Actually he grew up in Nepal and now lives in Australia. We shared a submarine in Korea. So it was a South African with a Nepalese from Australia underwater in a submarine off the coast of Korea.
The experience was a microcosm of life ... all puns intended. There we sat in our safe shell of steel and glass looking at the foreign world outside. Odd fish, weird structures, and distorted landscapes drifted by as we floated along. We were warm, dry, and safe.
But my new Nepalese friend and I also had our own invisible submarines ... the bubbles of our different cultures, experiences, values, and desires. And in our short time together we were immersed in the oddities of each other's world. Yet all the time we remained in the security of our personal submarines, peering, as it were, at each other through our portholes. And then we surfaced, literally and figuratively, and each went back into the familiarities of our known environments.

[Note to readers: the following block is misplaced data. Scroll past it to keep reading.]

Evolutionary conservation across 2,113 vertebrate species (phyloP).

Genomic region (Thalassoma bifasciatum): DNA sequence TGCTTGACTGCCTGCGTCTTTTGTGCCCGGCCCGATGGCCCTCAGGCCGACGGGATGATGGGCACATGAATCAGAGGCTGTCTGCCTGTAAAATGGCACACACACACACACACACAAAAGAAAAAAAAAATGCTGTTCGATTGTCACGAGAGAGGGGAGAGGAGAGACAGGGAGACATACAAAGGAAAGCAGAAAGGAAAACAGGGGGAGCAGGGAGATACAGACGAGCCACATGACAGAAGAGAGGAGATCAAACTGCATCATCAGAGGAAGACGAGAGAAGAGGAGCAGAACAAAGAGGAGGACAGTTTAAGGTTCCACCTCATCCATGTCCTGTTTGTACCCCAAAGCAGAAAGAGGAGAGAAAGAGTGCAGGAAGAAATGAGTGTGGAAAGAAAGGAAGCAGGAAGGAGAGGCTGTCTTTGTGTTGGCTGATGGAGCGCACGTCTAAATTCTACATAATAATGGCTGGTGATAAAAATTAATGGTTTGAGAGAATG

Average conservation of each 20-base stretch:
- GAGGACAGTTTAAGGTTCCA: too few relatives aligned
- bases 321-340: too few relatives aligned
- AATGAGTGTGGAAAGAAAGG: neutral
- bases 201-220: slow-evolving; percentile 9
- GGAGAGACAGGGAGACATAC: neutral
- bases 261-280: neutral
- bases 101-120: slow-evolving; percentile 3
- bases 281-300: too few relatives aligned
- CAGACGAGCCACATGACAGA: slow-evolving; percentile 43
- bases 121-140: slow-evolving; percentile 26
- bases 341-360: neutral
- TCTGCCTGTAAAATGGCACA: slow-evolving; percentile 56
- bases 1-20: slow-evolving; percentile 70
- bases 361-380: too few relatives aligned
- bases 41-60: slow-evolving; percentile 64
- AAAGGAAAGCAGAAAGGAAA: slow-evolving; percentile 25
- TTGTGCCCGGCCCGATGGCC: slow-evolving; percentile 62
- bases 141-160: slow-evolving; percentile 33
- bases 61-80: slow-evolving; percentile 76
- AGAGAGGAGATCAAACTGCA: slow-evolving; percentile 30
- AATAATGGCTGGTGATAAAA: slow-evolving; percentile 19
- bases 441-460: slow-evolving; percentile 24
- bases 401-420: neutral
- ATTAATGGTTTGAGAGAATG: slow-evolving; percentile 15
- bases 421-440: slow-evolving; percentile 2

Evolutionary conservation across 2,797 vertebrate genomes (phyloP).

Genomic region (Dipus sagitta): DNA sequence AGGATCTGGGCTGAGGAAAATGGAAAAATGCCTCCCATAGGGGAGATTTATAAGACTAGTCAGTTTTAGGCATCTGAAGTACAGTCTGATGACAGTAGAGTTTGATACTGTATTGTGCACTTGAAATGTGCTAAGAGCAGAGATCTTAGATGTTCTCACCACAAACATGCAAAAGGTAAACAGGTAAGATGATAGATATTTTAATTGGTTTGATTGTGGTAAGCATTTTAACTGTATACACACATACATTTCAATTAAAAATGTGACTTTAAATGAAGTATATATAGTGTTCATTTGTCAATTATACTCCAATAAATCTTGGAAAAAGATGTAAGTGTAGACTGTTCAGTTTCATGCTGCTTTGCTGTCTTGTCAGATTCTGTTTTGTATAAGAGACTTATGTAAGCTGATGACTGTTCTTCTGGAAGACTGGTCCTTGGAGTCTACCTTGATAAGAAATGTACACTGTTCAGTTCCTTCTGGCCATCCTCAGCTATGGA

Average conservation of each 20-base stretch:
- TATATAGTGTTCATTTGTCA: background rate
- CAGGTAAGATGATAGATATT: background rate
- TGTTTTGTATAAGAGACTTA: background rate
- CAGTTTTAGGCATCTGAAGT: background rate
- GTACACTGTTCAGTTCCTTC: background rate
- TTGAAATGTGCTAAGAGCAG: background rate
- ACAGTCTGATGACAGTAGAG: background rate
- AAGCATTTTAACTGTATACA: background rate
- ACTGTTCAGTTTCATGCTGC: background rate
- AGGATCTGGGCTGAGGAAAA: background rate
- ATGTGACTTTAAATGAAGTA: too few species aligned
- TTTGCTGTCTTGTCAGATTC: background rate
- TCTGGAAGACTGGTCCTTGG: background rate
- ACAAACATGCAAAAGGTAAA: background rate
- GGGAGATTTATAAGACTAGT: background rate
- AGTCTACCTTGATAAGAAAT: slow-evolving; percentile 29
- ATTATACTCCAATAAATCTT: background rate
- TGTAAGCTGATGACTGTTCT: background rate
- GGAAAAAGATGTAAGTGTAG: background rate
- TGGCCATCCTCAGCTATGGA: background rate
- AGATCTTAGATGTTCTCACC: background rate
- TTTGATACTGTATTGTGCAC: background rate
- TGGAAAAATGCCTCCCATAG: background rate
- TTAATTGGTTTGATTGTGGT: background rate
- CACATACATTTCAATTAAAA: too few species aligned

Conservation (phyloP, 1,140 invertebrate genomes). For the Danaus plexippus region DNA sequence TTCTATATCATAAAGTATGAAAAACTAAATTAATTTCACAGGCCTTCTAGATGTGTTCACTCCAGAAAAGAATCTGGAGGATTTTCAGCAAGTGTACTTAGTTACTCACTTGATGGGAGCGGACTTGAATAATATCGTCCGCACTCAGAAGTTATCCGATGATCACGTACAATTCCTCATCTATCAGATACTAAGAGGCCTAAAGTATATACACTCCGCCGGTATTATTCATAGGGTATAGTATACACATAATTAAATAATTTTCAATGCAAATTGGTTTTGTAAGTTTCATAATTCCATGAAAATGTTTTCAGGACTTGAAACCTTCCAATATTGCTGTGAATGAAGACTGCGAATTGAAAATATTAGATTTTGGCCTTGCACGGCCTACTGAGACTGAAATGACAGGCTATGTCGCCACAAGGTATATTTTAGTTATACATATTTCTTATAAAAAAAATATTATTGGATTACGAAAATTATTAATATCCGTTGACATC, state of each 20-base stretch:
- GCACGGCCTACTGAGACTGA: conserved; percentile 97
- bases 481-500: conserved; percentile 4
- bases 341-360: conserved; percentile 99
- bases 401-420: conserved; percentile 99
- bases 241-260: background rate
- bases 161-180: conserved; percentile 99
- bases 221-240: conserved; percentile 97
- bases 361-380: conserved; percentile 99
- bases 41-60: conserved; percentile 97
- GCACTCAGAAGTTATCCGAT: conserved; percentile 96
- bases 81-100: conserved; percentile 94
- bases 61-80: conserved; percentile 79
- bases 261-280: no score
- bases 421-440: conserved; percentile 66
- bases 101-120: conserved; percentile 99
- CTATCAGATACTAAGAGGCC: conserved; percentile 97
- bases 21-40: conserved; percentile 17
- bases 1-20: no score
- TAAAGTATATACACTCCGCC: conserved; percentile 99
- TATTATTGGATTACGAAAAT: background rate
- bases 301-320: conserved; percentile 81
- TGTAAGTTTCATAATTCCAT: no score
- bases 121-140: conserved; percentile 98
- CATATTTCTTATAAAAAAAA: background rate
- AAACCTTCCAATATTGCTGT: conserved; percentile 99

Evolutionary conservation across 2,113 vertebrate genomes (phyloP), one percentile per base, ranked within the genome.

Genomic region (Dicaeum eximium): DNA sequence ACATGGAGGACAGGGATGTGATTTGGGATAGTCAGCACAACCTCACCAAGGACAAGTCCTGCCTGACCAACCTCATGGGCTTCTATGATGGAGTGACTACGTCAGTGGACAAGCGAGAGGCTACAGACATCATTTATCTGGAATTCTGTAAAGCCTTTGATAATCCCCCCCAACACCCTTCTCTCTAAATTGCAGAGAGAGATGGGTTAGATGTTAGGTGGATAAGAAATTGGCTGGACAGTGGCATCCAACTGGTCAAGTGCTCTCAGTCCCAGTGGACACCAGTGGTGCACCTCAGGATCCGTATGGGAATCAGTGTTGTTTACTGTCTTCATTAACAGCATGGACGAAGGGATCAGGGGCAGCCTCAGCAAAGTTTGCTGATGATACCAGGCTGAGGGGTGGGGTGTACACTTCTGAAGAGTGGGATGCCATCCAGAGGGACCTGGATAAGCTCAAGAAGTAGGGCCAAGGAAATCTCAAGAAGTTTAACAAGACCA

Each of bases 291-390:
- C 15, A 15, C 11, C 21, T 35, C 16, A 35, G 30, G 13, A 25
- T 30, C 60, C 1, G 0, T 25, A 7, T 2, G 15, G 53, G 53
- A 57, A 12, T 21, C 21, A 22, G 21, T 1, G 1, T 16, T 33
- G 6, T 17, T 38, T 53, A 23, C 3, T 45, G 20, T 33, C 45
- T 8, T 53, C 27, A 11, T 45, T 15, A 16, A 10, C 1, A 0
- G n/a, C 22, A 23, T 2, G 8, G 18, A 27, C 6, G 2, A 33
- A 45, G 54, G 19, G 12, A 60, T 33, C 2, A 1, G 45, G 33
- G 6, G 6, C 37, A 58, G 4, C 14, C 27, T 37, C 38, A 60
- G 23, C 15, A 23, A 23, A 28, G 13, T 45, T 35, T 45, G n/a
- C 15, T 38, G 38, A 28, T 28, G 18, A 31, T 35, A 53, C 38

Christians are like this. We arrive at church in our submarines, hatches firmly locked down as we navigate around the peculiarities of institutionalized religion, observing the odd landscapes of each other, and communicating in a language distorted by our unrealized enclosures.
If you are in a submarine and you open the hatch underwater, a lot of things happen. You get wet for one. Also, the pressure increases dramatically, fear is a reality and personal safety becomes paramount. Your options are suddenly limited, choices are few, and it's a battle to survive. Yet, opening the hatch is the ONLY way to really know the environment outside.
Imagine the immensity of Jesus's submarine experience. Coming from heaven to earth, he opened the hatch and swam outside.
Perhaps we should do the same.